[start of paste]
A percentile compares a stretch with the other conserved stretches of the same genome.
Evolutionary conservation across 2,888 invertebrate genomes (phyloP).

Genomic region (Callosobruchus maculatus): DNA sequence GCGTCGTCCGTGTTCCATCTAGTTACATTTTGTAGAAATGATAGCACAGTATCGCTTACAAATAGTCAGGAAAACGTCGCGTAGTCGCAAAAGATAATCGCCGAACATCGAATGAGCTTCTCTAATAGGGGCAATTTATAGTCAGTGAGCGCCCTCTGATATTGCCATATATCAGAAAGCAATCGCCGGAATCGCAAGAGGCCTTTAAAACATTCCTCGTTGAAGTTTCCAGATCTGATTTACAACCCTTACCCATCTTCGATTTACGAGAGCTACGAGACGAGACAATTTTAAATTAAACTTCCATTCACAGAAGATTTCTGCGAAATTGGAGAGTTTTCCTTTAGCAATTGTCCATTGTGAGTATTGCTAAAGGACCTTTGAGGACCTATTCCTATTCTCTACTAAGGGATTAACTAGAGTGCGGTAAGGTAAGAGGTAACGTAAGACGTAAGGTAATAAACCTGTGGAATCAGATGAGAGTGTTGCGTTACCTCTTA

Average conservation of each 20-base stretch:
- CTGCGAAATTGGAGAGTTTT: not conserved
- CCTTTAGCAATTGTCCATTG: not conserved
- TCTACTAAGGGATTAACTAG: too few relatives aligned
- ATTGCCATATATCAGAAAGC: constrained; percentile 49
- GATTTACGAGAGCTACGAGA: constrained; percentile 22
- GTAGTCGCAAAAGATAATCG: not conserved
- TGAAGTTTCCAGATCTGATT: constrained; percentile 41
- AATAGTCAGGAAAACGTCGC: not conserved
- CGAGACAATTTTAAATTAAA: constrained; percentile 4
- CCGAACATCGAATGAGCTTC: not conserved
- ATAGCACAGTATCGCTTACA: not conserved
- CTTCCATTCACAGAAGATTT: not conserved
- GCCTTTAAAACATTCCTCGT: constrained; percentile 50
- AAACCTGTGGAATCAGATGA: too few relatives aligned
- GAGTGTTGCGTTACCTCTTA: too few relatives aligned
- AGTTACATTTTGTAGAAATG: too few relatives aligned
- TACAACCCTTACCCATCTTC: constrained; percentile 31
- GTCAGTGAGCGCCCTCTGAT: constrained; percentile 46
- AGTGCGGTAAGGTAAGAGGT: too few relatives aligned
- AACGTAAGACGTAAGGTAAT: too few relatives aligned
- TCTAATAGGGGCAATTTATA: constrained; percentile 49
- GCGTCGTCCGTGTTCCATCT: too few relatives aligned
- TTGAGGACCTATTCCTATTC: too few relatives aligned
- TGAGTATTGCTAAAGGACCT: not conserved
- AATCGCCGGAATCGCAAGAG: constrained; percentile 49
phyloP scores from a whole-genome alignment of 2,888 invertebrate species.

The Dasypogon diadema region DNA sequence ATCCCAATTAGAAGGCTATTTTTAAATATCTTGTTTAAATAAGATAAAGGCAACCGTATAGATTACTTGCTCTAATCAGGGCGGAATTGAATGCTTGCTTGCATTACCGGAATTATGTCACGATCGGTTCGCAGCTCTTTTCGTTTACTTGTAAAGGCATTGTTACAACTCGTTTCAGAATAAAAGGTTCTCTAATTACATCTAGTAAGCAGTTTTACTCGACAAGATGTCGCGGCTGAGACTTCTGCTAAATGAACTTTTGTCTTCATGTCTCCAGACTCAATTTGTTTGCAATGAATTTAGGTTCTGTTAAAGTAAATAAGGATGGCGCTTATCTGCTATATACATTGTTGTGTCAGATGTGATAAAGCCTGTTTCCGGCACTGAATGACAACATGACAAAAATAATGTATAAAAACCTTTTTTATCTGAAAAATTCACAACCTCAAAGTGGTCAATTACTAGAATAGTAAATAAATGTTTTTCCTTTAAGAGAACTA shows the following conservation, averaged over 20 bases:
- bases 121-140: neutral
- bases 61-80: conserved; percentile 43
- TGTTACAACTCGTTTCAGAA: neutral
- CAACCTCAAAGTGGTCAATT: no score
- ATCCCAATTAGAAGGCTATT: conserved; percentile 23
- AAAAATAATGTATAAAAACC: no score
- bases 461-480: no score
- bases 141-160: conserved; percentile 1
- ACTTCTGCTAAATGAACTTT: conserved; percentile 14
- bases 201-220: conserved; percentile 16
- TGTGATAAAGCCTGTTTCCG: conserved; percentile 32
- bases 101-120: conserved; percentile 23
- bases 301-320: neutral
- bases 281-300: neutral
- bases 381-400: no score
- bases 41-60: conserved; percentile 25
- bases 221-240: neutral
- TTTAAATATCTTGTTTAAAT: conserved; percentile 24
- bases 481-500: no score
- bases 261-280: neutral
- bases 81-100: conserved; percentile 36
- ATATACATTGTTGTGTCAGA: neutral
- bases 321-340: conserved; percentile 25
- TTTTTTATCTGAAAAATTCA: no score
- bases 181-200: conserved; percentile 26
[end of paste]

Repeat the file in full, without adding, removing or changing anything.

A percentile compares a stretch with the other conserved stretches of the same genome.
Evolutionary conservation across 2,888 invertebrate genomes (phyloP).

Genomic region (Callosobruchus maculatus): DNA sequence GCGTCGTCCGTGTTCCATCTAGTTACATTTTGTAGAAATGATAGCACAGTATCGCTTACAAATAGTCAGGAAAACGTCGCGTAGTCGCAAAAGATAATCGCCGAACATCGAATGAGCTTCTCTAATAGGGGCAATTTATAGTCAGTGAGCGCCCTCTGATATTGCCATATATCAGAAAGCAATCGCCGGAATCGCAAGAGGCCTTTAAAACATTCCTCGTTGAAGTTTCCAGATCTGATTTACAACCCTTACCCATCTTCGATTTACGAGAGCTACGAGACGAGACAATTTTAAATTAAACTTCCATTCACAGAAGATTTCTGCGAAATTGGAGAGTTTTCCTTTAGCAATTGTCCATTGTGAGTATTGCTAAAGGACCTTTGAGGACCTATTCCTATTCTCTACTAAGGGATTAACTAGAGTGCGGTAAGGTAAGAGGTAACGTAAGACGTAAGGTAATAAACCTGTGGAATCAGATGAGAGTGTTGCGTTACCTCTTA

Average conservation of each 20-base stretch:
- CTGCGAAATTGGAGAGTTTT: not conserved
- CCTTTAGCAATTGTCCATTG: not conserved
- TCTACTAAGGGATTAACTAG: too few relatives aligned
- ATTGCCATATATCAGAAAGC: constrained; percentile 49
- GATTTACGAGAGCTACGAGA: constrained; percentile 22
- GTAGTCGCAAAAGATAATCG: not conserved
- TGAAGTTTCCAGATCTGATT: constrained; percentile 41
- AATAGTCAGGAAAACGTCGC: not conserved
- CGAGACAATTTTAAATTAAA: constrained; percentile 4
- CCGAACATCGAATGAGCTTC: not conserved
- ATAGCACAGTATCGCTTACA: not conserved
- CTTCCATTCACAGAAGATTT: not conserved
- GCCTTTAAAACATTCCTCGT: constrained; percentile 50
- AAACCTGTGGAATCAGATGA: too few relatives aligned
- GAGTGTTGCGTTACCTCTTA: too few relatives aligned
- AGTTACATTTTGTAGAAATG: too few relatives aligned
- TACAACCCTTACCCATCTTC: constrained; percentile 31
- GTCAGTGAGCGCCCTCTGAT: constrained; percentile 46
- AGTGCGGTAAGGTAAGAGGT: too few relatives aligned
- AACGTAAGACGTAAGGTAAT: too few relatives aligned
- TCTAATAGGGGCAATTTATA: constrained; percentile 49
- GCGTCGTCCGTGTTCCATCT: too few relatives aligned
- TTGAGGACCTATTCCTATTC: too few relatives aligned
- TGAGTATTGCTAAAGGACCT: not conserved
- AATCGCCGGAATCGCAAGAG: constrained; percentile 49
phyloP scores from a whole-genome alignment of 2,888 invertebrate species.

The Dasypogon diadema region DNA sequence ATCCCAATTAGAAGGCTATTTTTAAATATCTTGTTTAAATAAGATAAAGGCAACCGTATAGATTACTTGCTCTAATCAGGGCGGAATTGAATGCTTGCTTGCATTACCGGAATTATGTCACGATCGGTTCGCAGCTCTTTTCGTTTACTTGTAAAGGCATTGTTACAACTCGTTTCAGAATAAAAGGTTCTCTAATTACATCTAGTAAGCAGTTTTACTCGACAAGATGTCGCGGCTGAGACTTCTGCTAAATGAACTTTTGTCTTCATGTCTCCAGACTCAATTTGTTTGCAATGAATTTAGGTTCTGTTAAAGTAAATAAGGATGGCGCTTATCTGCTATATACATTGTTGTGTCAGATGTGATAAAGCCTGTTTCCGGCACTGAATGACAACATGACAAAAATAATGTATAAAAACCTTTTTTATCTGAAAAATTCACAACCTCAAAGTGGTCAATTACTAGAATAGTAAATAAATGTTTTTCCTTTAAGAGAACTA shows the following conservation, averaged over 20 bases:
- bases 121-140: neutral
- bases 61-80: conserved; percentile 43
- TGTTACAACTCGTTTCAGAA: neutral
- CAACCTCAAAGTGGTCAATT: no score
- ATCCCAATTAGAAGGCTATT: conserved; percentile 23
- AAAAATAATGTATAAAAACC: no score
- bases 461-480: no score
- bases 141-160: conserved; percentile 1
- ACTTCTGCTAAATGAACTTT: conserved; percentile 14
- bases 201-220: conserved; percentile 16
- TGTGATAAAGCCTGTTTCCG: conserved; percentile 32
- bases 101-120: conserved; percentile 23
- bases 301-320: neutral
- bases 281-300: neutral
- bases 381-400: no score
- bases 41-60: conserved; percentile 25
- bases 221-240: neutral
- TTTAAATATCTTGTTTAAAT: conserved; percentile 24
- bases 481-500: no score
- bases 261-280: neutral
- bases 81-100: conserved; percentile 36
- ATATACATTGTTGTGTCAGA: neutral
- bases 321-340: conserved; percentile 25
- TTTTTTATCTGAAAAATTCA: no score
- bases 181-200: conserved; percentile 26